- The Washington Times - Tuesday, July 27, 2021

President Biden said Tuesday he’s considering imposing a vaccine mandate for federal employees amid a significant uptick in COVID-19 cases.

“That’s under consideration right now. But if you’re not vaccinated, you’re not nearly as smart as I thought you were,” Mr. Biden said after delivering a speech at the Office of Director of National Intelligence. “We have a pandemic because of the unvaccinated, they are sowing enormous confusion.” 

“The more we learn about this virus, the more we have to be worried and concerned,” the president said.



“The only one thing we know for sure is that if those other hundred million people got vaccinated, we’d be in a very different world,” Mr. Biden said. “So get vaccinated.” 

The Department of Veterans Affairs on Monday became the first federal agency requiring all employees to get vaccinated.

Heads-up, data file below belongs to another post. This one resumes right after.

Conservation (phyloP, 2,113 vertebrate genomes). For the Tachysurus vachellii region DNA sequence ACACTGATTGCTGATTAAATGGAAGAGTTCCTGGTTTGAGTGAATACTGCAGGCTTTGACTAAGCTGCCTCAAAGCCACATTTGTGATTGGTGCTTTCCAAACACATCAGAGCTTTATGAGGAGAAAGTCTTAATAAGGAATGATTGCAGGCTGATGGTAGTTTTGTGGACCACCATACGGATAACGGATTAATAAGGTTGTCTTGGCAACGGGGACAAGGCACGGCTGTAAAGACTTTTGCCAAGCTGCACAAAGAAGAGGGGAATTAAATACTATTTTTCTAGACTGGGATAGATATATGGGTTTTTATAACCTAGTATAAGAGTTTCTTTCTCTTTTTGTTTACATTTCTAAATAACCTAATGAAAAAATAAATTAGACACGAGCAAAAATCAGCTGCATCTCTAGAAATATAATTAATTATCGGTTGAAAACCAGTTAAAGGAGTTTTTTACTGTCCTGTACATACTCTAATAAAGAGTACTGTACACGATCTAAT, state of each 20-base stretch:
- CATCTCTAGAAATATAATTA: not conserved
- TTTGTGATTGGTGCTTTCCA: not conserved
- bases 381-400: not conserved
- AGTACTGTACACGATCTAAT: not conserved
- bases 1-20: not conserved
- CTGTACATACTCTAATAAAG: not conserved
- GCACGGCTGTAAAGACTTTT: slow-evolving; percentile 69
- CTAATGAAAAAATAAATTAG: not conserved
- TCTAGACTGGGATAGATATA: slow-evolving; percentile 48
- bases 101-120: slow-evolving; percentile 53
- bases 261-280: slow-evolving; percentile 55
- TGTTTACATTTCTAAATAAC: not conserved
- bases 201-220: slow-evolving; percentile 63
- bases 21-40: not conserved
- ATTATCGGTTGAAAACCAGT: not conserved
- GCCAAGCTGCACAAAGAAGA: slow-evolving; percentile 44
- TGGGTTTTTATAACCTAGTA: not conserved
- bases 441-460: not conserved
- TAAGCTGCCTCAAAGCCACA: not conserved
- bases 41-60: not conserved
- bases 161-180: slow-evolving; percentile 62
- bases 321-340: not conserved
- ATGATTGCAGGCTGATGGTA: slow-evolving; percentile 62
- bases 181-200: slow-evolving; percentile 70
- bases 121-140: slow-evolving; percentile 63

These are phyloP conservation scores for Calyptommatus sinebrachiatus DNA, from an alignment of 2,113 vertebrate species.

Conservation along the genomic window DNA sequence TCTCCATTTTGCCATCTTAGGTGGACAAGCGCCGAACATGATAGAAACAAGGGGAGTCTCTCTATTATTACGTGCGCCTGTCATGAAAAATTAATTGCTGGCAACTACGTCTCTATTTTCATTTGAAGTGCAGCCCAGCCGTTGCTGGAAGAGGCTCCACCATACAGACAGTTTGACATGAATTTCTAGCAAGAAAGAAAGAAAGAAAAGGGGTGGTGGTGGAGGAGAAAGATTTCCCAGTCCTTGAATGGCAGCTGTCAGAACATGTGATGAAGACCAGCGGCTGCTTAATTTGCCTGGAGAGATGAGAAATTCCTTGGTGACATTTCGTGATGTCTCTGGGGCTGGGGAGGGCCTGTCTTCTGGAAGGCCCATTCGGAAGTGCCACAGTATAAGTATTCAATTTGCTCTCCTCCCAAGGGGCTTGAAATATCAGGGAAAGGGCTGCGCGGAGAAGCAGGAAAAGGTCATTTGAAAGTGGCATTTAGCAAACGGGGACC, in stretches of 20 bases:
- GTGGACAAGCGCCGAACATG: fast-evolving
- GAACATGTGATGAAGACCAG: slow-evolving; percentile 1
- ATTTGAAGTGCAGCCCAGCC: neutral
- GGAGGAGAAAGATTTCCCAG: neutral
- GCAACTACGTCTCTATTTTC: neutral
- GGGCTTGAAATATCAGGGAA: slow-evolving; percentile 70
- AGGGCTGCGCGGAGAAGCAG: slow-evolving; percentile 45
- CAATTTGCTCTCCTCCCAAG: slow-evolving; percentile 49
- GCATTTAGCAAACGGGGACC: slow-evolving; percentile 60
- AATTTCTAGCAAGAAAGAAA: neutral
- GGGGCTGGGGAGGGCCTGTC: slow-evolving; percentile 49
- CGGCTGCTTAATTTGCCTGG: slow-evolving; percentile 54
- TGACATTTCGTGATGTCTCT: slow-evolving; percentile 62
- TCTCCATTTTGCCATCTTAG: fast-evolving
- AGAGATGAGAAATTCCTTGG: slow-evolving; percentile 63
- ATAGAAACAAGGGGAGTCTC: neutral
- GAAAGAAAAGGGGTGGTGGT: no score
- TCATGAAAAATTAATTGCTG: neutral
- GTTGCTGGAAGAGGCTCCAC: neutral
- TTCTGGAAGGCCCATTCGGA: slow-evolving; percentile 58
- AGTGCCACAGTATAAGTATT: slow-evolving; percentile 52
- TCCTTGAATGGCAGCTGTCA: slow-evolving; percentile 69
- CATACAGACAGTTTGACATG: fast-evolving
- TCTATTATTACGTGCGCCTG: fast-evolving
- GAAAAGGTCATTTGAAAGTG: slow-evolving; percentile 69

Officials in California and New York City have imposed similar mandates to get vaccinated or face weekly testing. All told, the three mandates apply to nearly three million workers.

White House Press Secretary Jen Psaki said Monday that the Biden administration had not made a determination on whether it would require federal employees, either civilian or military, to be vaccinated.

But she said the administration had not deemed an employee vaccine mandate to be illegal.

“It’s is certainly prudent for the federal government to be looking at any steps, just like any employer is, to your point of how we can incentivize people getting vaccinated, protect more people, save more lives,” Ms. Psaki said.

The U.S. is averaging about 50,000 new COVID-19 cases a day, up from about 19,000 cases two weeks ago, according to data from Johns Hopkins University.

The surge is continuing despite nearly 60% of the adult population being vaccinated, according to the latest statistics from the Centers for Disease Control and Prevention (CDC).

Unvaccinated individuals account for 97% of hospitalizations and deaths in the U.S., the White House said. States with some of the lowest vaccination rates have some of the highest number of cases, according to CDC statistics.
 

• Jeff Mordock can be reached at jmordock@washingtontimes.com.

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